For nearly a decade, Hotel Chelsea has been under a seemingly endless process of construction. El Quijote, the iconic Spanish restaurant nestled adjacent to its lobby, muscled through the upheaval next door, until it too shuttered its doors pre-pandemic, having remained in operation coming up on one hundred years. It began serving its famous paella, lobster in a green sauce and sangria in 1930, to a host of notable and infamous clientele, in keeping with the Hotel’s regular guests and tenants. While attentions focused on reopening of the hotel, El Quijote quietly revealed itself behind its original landmark signage in the beginning of February. And while much of the interior design and swanky energy of the original have been preserved, the cuisine is elevated by a talented team of the restaurant group Sunday Hospitality, based out of Brooklyn.
Led by Sunday Hospitality partner Charles Seich, El Quijote launched a soft opening at the beginning of this month. A magical balance of opulence and grit emanate from the bones of the space, the design overseen by partner Sean MacPherson. Much of the decor, and in truth the spirit of Señor Quijote himself, has been meticulously preserved, despite the absence of landmarking. The signage in front, however, is landmarked and preserved, a beacon to the iconic eatery as well as a tribute to its history.
The old black and white checked linoleum was peeled back to reveal a mosaic of inlaid pearl-grey tilework that predated it, repaired in patches creating an imperfect irregularity that illustrates the seamless integration of old and new. Gorgeous, boxy multi-colored glass chandeliers dangle above the lively bar scene, animated by energetic bar tenders throwing cocktails from on high – a signature trick of theirs, which contributes to the dramatic thrill of experience. Spanish folk music alternates with funky modern rock, providing a glamorous, cinematic moodiness – almost like in a movie. Which isn’t such a stretch of the imagination. While some of El Qujjote’s star-studded regulars of yore are no longer with us, those who recall the original will be contented with its current iteration.
As much, or more, attention has been dedicated to the menu. The restaurant departs from the original’s somewhat divey Spanish roots to present a more glamorous affair with a concise menu of North Catalan and Basque delicacies. Chef Jaime Young and Chef de Cuisine Bryan Hogan, who lived and cooked in Spain for twelve years, created a menu that celebrates “the idea of traditional cooking” of those regions, showcasing imported Spanish comestibles while utilizing the local bounty of seafood and produce. The food is modernized, almost inarguably improved.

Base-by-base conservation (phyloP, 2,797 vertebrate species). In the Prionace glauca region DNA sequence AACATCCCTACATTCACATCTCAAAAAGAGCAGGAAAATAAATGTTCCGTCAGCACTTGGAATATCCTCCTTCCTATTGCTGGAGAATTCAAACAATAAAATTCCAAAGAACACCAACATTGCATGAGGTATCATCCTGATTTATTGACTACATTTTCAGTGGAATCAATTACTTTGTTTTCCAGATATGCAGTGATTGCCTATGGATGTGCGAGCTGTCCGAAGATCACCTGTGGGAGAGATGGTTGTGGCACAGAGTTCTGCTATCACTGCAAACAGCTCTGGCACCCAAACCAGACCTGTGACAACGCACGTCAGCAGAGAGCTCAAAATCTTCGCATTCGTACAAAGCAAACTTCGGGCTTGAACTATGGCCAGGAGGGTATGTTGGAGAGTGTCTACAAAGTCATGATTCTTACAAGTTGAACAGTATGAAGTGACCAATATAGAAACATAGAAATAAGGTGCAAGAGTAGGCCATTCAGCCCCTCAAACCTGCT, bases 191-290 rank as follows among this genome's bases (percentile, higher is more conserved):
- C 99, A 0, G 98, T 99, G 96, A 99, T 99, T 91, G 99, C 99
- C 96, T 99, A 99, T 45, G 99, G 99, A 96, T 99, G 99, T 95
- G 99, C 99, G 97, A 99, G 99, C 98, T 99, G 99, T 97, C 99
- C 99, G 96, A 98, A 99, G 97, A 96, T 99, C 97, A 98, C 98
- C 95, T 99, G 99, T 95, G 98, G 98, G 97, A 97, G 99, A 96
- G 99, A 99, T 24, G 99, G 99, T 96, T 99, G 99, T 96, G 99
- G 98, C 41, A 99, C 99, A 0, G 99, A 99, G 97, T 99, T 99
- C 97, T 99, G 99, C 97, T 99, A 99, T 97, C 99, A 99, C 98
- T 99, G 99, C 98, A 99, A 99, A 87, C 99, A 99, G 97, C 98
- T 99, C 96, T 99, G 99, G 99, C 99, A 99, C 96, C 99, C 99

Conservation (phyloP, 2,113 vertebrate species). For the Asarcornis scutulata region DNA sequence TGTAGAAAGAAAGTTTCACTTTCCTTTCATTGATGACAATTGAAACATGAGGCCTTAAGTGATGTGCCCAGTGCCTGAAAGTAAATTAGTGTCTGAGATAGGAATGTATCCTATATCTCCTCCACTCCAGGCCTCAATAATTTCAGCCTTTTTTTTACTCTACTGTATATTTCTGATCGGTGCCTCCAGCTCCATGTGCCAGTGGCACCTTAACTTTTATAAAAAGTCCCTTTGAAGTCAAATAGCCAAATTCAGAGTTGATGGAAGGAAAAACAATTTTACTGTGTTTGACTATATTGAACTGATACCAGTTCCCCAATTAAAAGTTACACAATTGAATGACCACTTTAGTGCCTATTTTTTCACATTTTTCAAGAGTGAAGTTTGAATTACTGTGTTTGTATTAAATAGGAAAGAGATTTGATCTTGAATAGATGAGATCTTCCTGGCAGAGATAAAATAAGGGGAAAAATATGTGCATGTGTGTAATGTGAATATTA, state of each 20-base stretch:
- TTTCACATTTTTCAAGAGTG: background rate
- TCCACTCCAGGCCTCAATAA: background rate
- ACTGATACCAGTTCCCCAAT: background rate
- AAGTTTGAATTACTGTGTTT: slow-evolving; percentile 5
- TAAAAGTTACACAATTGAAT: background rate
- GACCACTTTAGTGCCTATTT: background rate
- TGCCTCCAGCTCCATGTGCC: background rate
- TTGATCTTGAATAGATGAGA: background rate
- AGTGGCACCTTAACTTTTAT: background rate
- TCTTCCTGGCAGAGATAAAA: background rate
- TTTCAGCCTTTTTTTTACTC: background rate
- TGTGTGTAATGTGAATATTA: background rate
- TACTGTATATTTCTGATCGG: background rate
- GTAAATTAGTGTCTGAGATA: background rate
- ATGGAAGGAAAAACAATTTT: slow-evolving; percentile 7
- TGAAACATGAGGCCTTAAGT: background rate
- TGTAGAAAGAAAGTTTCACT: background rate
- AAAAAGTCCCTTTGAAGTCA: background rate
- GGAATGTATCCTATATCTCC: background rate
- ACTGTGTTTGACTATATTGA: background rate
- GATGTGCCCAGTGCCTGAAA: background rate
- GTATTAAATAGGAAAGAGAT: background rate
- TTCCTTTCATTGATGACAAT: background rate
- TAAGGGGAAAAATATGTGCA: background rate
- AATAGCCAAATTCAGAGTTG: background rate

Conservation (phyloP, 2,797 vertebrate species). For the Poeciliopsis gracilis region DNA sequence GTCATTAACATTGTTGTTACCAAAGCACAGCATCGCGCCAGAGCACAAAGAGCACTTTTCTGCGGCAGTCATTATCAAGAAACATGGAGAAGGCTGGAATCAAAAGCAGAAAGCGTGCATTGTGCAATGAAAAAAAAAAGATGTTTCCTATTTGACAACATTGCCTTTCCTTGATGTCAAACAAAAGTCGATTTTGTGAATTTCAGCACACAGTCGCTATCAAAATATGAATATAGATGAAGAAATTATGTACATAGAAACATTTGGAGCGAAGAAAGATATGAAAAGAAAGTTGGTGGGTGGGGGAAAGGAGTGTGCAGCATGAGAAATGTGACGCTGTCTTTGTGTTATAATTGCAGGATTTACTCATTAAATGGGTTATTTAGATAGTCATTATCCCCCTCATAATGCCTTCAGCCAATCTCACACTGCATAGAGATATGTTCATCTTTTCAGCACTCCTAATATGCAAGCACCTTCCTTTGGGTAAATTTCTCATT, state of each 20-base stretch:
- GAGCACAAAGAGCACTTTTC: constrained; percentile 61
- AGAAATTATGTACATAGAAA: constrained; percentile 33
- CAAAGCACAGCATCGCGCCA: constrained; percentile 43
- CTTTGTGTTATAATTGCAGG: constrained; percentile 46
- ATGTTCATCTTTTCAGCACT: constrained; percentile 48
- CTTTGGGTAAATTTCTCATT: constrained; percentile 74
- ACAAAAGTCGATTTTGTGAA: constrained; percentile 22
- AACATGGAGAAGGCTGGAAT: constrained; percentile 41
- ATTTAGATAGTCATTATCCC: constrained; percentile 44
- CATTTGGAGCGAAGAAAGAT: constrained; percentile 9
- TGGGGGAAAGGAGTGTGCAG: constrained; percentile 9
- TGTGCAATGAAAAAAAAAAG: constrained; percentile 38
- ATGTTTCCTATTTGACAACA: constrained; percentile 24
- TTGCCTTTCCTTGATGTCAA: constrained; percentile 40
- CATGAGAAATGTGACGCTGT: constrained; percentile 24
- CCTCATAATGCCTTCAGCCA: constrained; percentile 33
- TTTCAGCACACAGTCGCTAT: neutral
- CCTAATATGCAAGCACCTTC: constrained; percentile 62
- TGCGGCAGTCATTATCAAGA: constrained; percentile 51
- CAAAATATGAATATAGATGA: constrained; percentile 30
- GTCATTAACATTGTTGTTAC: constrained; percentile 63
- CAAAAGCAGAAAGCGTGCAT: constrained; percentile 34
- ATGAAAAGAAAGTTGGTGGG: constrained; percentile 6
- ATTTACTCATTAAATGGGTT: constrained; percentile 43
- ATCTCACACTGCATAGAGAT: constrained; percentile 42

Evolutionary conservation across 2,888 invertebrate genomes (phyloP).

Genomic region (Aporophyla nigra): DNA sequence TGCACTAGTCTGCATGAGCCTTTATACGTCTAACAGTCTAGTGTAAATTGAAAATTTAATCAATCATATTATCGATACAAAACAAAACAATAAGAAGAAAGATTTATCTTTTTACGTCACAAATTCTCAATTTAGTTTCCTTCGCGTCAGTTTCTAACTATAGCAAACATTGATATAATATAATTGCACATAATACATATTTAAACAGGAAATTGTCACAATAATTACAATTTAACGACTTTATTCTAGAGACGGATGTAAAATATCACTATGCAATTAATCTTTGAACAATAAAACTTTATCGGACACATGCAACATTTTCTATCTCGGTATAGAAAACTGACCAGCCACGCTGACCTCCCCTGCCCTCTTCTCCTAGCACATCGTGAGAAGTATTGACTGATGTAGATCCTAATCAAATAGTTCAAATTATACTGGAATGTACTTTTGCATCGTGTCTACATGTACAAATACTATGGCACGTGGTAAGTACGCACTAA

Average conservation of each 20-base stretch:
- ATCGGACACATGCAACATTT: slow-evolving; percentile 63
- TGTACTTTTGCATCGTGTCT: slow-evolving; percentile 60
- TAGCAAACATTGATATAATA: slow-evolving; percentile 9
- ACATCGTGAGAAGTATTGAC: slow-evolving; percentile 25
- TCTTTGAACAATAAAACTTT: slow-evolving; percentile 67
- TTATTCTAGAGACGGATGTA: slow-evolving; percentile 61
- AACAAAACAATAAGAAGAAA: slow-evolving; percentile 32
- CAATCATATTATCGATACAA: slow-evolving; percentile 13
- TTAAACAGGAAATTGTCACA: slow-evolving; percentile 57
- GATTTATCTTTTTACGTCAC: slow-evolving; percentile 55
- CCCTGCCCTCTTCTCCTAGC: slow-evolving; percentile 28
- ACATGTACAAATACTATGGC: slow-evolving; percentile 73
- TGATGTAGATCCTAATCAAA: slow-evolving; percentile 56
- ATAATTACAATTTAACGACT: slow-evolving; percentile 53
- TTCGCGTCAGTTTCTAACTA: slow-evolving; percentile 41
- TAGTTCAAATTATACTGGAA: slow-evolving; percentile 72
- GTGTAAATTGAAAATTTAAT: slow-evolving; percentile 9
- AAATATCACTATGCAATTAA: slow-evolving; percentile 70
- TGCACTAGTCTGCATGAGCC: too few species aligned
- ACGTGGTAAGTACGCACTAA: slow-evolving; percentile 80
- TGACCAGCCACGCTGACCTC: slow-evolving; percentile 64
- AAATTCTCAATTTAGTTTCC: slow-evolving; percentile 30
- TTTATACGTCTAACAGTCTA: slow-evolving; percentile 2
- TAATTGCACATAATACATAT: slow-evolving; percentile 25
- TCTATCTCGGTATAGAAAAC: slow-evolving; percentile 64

There is still paella, and while regulars might not recognize it from the original, it is still a grandiose affair, featuring bomba rice, rabbit and an array of seafood. Confitada di Atún explodes with flavor, as does a salad of fennel, apple and celery: salt and tang playing off one another as elemental ingredients are treated luxuriously. Unparalled Patatas Bravas envelope creamy interiors within a crackling crispness the retains its crunch as long as they manage to remain undevoured. Lusty sauces are cut with flashes of heat, and brightened with zips of citrus and vinegar. Price points remain refreshingly reasonable, however, the most expensive item being the aforementioned paella, but it is obviously it’s a dish to be shared by multiple diners. So too, the Sangria, which is only sold by the pitcher, so come with a crew.
Something for Everyone
But one shouldn’t have trouble finding enthusiastic candidates to join, as El Quijote has something for everyone. The kitchen and its capable, convivial red-jacketed staff are especially respectful of dietary restrictions, and the menu includes many vegetarian options. If the bar is the destination, beverage director Brian Evans has curated a magnificent list, highlighting intriguing thrown cocktails as well as a cinnamon-rich red and fruity white sangrias, and an smattering of ciders alongside an erudite selection wines from Claire Paparazzo. By-the-glass options are strictly Spanish, while the bottle list is more cosmopolitan. Desserts are off the menu, but three options currently present: a cheesecake-esque Gateau Basque, crunchy, fritter-style Florones and a goat’s milk soft serve, ingeniously infused with charcoal giving it a smooth, smoky wink.
Now more than ever, it seems, New York is a city of flux. But luckily some of the great things endure, and you can count El Quijote as one who has come back better than its predecessor. Andy Warhol once held forth a table here, his presence now commemorated in a framed photo near the bar. Now his compatriot, artist Mark Kostabi, coincidentally lives directly behind the restaurant, a harbinger the pomp and glam emblematic of El Quijote is almost guaranteed to return.